Nothing special about the story so far, though. Even I am getting a little sleepy over it. Just your average one-of-the-stages-of-the-eternal-coming-of-age-story. I wish. Well, the long and short of it was that the reason we were practicing this square-dancing was to demonstrate our prowess before our parents in the school gym. Nothing unusual there either. After all there is no sense in doing this type of school-time activity unless one can impress one's parents. I forget all the details of the setup of the space for demonstration day and things like that but it was a big deal. Parents, refreshments, various local dignitaries, half the school administrators from downtown whom I will go to my grave believing could have cared less if it was square-dancing or basket-weaving because they would have ooh-ed and ah-ed us whatever it was. But that is so much background filler. Here is the real deal. To honor the occasion, as this was my big moment to impress Rosimund, I had, earlier in the day, cut up my dungarees to give myself an authentic square-dancer look, some now farmer brown look but back then maybe not so bad.

I thought I looked pretty good. And Rosimund, looking nice in some blue taffeta dress with a dark red shawl thing draped and pinned across her shoulders (although don’t quote me on that dress thing, what did a ten-year old boy, sister-less, know of such girlish fashion things. I was just trying to keep my hands in my pockets to wipe my sweaty hands for twirling time, for Rosimund twirling time) actually beamed at me, and said I looked like a gentleman farmer. Be still my heart. Like I said I thought I looked pretty good, and if Rosimund thought so well then, well indeed. And things were going nicely. That is until my mother, sitting in a front row audience seat as was her wont, saw what I had done to the pants. In a second she got up from her seat, marched over to me, and started yelling about my disrespect for my father's and her efforts to clothe me and about the fact that since I only had a couple of pairs of pants how could I do such a thing. In short, airing the family troubles in public for all to hear. That went on for what seemed like an eternity.

Thereafter I was unceremoniously taken home by said irate mother and placed on restriction for a week. Needless to say my father also heard about it when he got home from that hard day’s work that he was too infrequently able to get to keep the wolves from the door, and I heard about it for weeks afterward. Needless to say I also blew my 'chances' with dear, sweet Rosimund.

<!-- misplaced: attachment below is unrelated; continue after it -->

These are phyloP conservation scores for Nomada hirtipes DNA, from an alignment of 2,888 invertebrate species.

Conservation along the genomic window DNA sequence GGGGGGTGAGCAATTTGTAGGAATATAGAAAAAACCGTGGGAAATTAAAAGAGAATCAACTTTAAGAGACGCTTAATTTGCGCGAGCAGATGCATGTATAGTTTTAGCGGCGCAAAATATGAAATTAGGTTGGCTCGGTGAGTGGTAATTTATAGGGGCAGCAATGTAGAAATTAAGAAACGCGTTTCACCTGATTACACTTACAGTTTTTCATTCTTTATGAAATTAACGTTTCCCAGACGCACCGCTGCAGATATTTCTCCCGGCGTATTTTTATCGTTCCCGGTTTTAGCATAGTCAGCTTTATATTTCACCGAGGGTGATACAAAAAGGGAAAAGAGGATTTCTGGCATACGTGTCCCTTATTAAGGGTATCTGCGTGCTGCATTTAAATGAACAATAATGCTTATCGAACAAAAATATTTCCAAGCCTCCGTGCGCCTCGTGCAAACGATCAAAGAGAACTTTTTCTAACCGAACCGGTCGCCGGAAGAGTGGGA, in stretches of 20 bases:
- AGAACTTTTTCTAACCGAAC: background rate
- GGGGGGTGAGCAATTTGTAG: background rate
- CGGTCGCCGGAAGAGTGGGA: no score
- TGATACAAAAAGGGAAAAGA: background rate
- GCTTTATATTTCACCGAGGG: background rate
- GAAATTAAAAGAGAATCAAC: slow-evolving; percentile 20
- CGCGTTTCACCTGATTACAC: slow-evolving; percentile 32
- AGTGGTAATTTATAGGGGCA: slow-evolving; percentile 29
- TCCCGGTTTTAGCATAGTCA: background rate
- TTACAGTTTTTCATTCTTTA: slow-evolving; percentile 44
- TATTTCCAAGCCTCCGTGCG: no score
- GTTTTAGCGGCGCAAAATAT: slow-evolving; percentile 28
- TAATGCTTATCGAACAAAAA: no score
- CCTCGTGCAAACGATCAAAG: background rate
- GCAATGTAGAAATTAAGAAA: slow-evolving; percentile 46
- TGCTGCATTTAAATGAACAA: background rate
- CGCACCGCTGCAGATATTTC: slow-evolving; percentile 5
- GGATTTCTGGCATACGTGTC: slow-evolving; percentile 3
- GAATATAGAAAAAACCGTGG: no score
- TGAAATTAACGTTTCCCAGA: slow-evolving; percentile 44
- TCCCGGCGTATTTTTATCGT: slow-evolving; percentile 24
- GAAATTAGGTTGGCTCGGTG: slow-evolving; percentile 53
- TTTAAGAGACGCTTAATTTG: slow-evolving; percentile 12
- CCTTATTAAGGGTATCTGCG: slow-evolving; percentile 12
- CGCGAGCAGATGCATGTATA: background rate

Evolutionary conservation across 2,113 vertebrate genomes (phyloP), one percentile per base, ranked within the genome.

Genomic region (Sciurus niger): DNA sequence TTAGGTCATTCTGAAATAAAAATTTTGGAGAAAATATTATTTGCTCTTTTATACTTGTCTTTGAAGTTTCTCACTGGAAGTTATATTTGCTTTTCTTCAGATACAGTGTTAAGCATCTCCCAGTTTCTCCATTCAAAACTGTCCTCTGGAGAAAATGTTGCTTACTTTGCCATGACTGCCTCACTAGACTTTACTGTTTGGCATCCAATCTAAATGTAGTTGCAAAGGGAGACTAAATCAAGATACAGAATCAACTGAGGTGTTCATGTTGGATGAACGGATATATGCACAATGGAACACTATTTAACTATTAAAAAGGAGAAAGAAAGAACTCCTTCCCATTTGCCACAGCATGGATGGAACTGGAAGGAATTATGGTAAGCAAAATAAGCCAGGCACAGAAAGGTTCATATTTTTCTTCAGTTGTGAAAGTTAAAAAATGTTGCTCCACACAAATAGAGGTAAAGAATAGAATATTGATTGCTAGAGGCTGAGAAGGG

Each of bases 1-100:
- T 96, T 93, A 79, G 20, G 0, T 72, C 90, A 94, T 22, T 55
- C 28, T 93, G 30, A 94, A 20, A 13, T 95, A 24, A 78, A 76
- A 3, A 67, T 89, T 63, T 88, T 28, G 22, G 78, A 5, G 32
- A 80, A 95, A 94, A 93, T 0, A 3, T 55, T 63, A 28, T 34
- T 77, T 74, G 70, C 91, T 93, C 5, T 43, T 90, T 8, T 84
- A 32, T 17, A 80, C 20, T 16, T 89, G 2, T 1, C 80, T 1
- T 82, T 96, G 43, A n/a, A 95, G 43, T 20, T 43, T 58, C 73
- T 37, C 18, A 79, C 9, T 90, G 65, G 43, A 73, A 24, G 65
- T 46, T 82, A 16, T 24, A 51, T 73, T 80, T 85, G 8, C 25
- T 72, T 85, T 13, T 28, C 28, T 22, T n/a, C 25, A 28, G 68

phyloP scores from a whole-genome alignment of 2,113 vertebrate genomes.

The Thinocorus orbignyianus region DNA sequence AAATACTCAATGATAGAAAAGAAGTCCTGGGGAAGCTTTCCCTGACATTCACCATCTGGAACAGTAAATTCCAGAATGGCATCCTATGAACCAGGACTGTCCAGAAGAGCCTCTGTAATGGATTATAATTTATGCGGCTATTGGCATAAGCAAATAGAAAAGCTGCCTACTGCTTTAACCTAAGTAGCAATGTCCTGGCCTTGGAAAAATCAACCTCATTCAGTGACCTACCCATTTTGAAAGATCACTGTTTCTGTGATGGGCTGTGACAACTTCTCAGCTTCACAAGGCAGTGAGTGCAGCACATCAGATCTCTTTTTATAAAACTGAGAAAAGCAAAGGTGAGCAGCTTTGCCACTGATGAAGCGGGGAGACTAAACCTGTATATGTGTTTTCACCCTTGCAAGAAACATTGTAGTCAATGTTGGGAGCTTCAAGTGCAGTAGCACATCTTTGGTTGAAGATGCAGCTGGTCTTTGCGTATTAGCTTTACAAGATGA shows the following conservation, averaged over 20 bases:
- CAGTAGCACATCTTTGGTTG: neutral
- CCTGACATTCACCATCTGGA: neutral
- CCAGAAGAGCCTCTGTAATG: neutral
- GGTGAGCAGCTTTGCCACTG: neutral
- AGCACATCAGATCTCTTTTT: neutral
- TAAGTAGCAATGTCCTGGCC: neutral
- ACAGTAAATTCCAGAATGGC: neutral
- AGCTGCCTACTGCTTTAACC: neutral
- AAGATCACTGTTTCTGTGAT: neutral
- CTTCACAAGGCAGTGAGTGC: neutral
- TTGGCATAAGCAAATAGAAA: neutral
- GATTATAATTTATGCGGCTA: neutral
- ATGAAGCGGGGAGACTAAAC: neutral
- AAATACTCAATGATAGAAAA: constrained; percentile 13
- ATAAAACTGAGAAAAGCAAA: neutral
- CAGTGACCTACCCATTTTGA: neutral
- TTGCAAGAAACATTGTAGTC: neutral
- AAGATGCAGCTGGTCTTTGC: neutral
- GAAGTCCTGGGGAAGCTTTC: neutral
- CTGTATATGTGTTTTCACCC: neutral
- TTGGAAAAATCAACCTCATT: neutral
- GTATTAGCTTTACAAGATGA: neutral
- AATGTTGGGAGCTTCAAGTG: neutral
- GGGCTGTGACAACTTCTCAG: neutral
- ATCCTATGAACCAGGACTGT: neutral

Now is this a tale of the hard lessons of the nature of class society that I am always more than willing to put in a word about? Just like you might have remembered about me back in the day. Surely not. Is this a sad tale of young love thwarted by the vagaries of fate? A little. Is this a tale about respect for the little we had in my family? Perhaps. Was my mother, despite her rage, right? Well, yes. Did I learn something about being poor in the world? Damn right. That is the point. …But, oh, Rosimund.

Tuesday, April 07, 2020

The Roots Is The Toots: The Music That Got The Generation Of ’68 Through The 1950s Red Scare Cold War Night-The Real Scoop Behind Brother, Can You Spare A Dime?-With Martha and the Vandellas- Dancing In The Streets In Mind

The Roots Is The Toots: The Music That Got The Generation Of ’68 Through The 1950s Red Scare Cold War Night-The Real Scoop Behind Brother, Can You Spare A Dime?-With Martha and the Vandellas- Dancing In The Streets In Mind

By Allen Jackson

[Not everybody including myself from the now halcyon days of the Generation of ’68, those now called baby-boomers and beginning to fade fast had an easy and successful transition when the bright flame that we thought that as the Scribe put it via Robert Kennedy and him via Alfred Lord Tennyson “to seek a newer world” had not arrived, had gone to ground. I have mentioned my own problems coming back from Vietnam to what we called the “real world” as did Scribe and a few others I know. The Scribe, the portent guy, the fortune-teller, the soothsayer around our corner boy way growing up went down in flames early, went to seed in drugs and bullet shells, as has been describe by me and others over the past several years here as well all who mourned that lying, crazy, beautiful son of a bitch and whom we all still miss like crazy even fifty years later. I also did a whole series on that “transition” problem with thoughts of Scribe in mind in the late 1970s after I had gotten through the roughest part of coming to terms with the “real world” and could deal with a bunch of guys, returning veterans who still couldn’t cope and were holed up down in Southern California living as best they could along railroad tracks and under bridges.

Fuck, excuse the language although I don’t swear often this remembrance of fate of Scribe, of the returning veterans from that god awful war which we still don’t have a grip on today as the Ken Burns documentary makes ominously clear, of the children of the light who succumbed to whatever was burning in their mixed-up brains, of the likes of Ellen Carroll who gave all the love she had to anybody who wanted it or could hold her long enough to garner in that love and then wound up turning tricks as Madame La Rue in some souped up whorehouse in Frisco catering to Asian business who wanted to walk on the wild side of her love, of beautiful growing up corner boy Timmy Riley who turned himself into the reincarnation of Miss Judy Garland once he fled that growing up neighborhood and freedom to be what he was, of the million riders on Captain Crunch’s’ yellow brick road school bus buzzing up and down the Pacific Coast Highway looking for that inner light the Quakers were always talking about one time when I went to sanctuary with them in the depths of my despair and I stayed calm for a while as my rages against the night, against the night-takers abated a bit.